Laguna Beach Tidepools

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When you visit places along the California coast and notice posted signs about Marine Protection Areas, chances are pretty good that you'll find tidepooling and little sea critters in the area, usually on rocks, hidden beneath rocks, or in pools of water washed up in the rocks and sand. That rocky intertidal is the portion of a rocky coastline that is periodically covered or exposed by daily tidal changes.

Unique zones within the intertidal include The Splash Zone, High Zone, Mid Zone and Low Zone. When you visit Laguna Beach, Crystal Cove and Dana Point, be sure to look for the signs about picking up sea life. There can be fines up to $1000 for doing so.

At Treasure Island Beach at the base of Montage Resort & Spa, there are excellent tidepools and often an Educators on-site to provide resource interpretation and love to share their knowledge and joy of the local ecosystem. Educators are at the tidepools year around when the tide is below 2.5 feet and the weather is enjoyable.

In a three year period at this beach Tidepool Educators observed over 127,608 visitors to the Treasure Island and Goff Island tidepools and approached more than 72,737 individuals to share information concerning the rocky intertidal ecosystem and to educate visitors of the good tidepool rules. The Tidepool Educators provided 10,690 educational brochures to interested visitors and 451 tidepool coloring books to young children. For information and questions, visit: lagunaoceanfoundation.org.

In June 2009, Laguna Ocean Foundation received the Whale Tail Grant from the California Coastal Commission in order to launch a new professional tidepool education program at Heisler Park State Marine Reserve. The program is modeled after the Treasure program where Educators provide on-site resource interpretation to visitors.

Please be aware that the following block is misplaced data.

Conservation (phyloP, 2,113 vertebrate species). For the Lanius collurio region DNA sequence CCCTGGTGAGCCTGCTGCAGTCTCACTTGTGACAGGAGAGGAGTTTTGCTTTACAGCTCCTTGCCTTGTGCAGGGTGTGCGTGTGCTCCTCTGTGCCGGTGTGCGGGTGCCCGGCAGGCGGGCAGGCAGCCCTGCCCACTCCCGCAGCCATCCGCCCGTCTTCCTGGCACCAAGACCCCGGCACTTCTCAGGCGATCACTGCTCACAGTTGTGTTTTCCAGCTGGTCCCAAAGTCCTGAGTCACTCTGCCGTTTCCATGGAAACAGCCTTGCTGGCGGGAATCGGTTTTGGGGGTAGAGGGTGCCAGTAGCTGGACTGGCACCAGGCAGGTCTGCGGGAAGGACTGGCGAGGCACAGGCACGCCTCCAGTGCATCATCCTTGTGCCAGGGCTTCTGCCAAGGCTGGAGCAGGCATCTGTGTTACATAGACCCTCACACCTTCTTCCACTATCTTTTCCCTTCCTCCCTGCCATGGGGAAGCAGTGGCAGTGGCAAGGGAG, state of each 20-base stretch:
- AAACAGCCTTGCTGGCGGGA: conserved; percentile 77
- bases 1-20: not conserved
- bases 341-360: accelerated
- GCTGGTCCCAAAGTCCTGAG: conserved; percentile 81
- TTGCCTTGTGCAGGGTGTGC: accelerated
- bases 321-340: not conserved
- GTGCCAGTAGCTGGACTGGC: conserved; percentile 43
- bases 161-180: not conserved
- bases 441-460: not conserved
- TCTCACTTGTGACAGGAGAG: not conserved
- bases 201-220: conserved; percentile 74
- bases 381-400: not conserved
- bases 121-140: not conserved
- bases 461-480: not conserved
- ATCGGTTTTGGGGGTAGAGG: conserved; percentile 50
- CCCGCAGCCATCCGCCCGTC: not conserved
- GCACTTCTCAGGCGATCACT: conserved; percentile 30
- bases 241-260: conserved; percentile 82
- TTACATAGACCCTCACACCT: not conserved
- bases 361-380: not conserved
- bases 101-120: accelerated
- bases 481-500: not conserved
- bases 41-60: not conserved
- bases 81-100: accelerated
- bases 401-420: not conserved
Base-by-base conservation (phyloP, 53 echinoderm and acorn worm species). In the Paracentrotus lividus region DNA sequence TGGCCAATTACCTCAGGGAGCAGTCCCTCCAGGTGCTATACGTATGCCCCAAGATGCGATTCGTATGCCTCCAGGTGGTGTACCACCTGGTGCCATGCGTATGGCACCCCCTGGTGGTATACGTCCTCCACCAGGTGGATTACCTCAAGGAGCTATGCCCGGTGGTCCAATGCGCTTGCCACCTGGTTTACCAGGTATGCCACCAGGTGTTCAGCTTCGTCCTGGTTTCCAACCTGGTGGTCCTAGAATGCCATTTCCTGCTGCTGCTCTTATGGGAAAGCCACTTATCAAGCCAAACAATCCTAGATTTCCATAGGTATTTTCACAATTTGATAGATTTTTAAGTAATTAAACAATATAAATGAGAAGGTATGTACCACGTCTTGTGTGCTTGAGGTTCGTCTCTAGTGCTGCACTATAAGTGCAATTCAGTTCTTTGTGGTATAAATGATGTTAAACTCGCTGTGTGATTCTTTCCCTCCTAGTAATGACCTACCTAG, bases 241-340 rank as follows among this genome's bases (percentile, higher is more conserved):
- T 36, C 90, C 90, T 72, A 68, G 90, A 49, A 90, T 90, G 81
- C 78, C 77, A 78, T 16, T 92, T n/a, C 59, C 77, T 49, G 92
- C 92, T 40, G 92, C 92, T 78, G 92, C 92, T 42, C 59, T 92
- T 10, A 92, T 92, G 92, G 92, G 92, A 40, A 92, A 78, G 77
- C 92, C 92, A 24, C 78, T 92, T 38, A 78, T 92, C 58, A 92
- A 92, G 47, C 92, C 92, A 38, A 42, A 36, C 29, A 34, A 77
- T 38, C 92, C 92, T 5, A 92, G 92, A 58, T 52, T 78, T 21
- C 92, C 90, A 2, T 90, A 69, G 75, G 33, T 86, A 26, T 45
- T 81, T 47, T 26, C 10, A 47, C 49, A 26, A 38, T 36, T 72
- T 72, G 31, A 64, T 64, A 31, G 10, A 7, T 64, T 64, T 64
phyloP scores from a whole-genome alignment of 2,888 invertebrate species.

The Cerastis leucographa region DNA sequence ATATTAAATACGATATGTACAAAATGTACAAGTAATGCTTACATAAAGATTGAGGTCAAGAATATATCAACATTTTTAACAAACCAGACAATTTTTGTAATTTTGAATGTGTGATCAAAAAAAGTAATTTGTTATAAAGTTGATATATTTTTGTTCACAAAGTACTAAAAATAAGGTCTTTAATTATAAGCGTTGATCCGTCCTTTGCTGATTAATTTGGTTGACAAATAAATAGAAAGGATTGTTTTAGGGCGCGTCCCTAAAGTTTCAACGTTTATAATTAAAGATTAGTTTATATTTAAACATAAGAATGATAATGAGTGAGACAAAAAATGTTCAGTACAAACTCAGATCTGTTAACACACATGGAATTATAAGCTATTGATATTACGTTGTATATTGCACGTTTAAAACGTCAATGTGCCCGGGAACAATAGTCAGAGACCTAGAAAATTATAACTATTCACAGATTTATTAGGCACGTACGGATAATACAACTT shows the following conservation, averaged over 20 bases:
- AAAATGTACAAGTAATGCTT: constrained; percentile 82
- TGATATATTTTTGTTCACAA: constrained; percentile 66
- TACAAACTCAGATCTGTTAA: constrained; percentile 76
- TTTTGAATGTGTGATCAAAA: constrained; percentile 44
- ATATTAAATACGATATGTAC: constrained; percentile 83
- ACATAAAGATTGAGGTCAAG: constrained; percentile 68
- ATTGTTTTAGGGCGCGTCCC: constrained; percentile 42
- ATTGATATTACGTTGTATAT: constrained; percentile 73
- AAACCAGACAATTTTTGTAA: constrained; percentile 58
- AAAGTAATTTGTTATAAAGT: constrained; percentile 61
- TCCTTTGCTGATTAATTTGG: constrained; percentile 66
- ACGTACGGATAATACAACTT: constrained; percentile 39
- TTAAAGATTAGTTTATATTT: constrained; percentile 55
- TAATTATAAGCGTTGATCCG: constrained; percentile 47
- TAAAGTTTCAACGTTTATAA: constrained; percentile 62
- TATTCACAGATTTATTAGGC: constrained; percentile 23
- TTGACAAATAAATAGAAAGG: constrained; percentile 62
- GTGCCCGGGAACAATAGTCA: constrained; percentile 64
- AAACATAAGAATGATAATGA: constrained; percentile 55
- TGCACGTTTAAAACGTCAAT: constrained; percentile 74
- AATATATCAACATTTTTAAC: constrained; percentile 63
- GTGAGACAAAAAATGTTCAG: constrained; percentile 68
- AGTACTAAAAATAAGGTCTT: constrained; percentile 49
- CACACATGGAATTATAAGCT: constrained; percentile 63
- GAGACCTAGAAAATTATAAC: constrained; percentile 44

VOLUNTEER TIDEWATER DOCENT PROGRAM

The splash zone is above the high tide water line and mainly depends on sea spray and mist for water coverage. Acorn barnacles, sea lettuce and periwinkle snail have all adapted to withstand long periods of exposure in this zone.

The high zone area covered by high tides is where you'll find larger acorn barnacle, limpets and chitons. In Laguna Beach several other species are commonly observed in the high intertidal zone.

The mid zone is evident usually by the appearance of seastar, mussels and gooseneck barnacles. Mussel beds provide the characteristic texture and color for this zone.

The low tide zone contains intertidal and subtidal habitats with large fleshy brown algae and a greater number of species than most other zones.

What to look for:

Hermit Crab – From Alaska to Baja California, Hermit crabs forage on both plants and animals.

Barnacles – Ranging from Alaska to southern California and apparent in the intertidal zone, barnacles attach themselves permanently to the substrate and filter feed with their adapted appendages called cirri.

Rockweed – From British Columbia to Baja California, this species can be less abundant and smaller in size due to trampling in populated areas. This species provides excellent habitat for various gastropods and crab species.

Black Turban Snail – Common in local tidepools, these gastropods have a black-purple shell with four whorls and grow to 1 " diameter. They range from British Columbia to Baja California. These turban snails eat only soft algae, and are believed to live up to 100 years!

Sea Anemone – Common to local tidepools, anemones have evolved numerous adaptations to survive life in the intertidal. These organisms provide an excellent model for children exploring adaptations for dealing with desiccation, consumption, predation, wave exposure.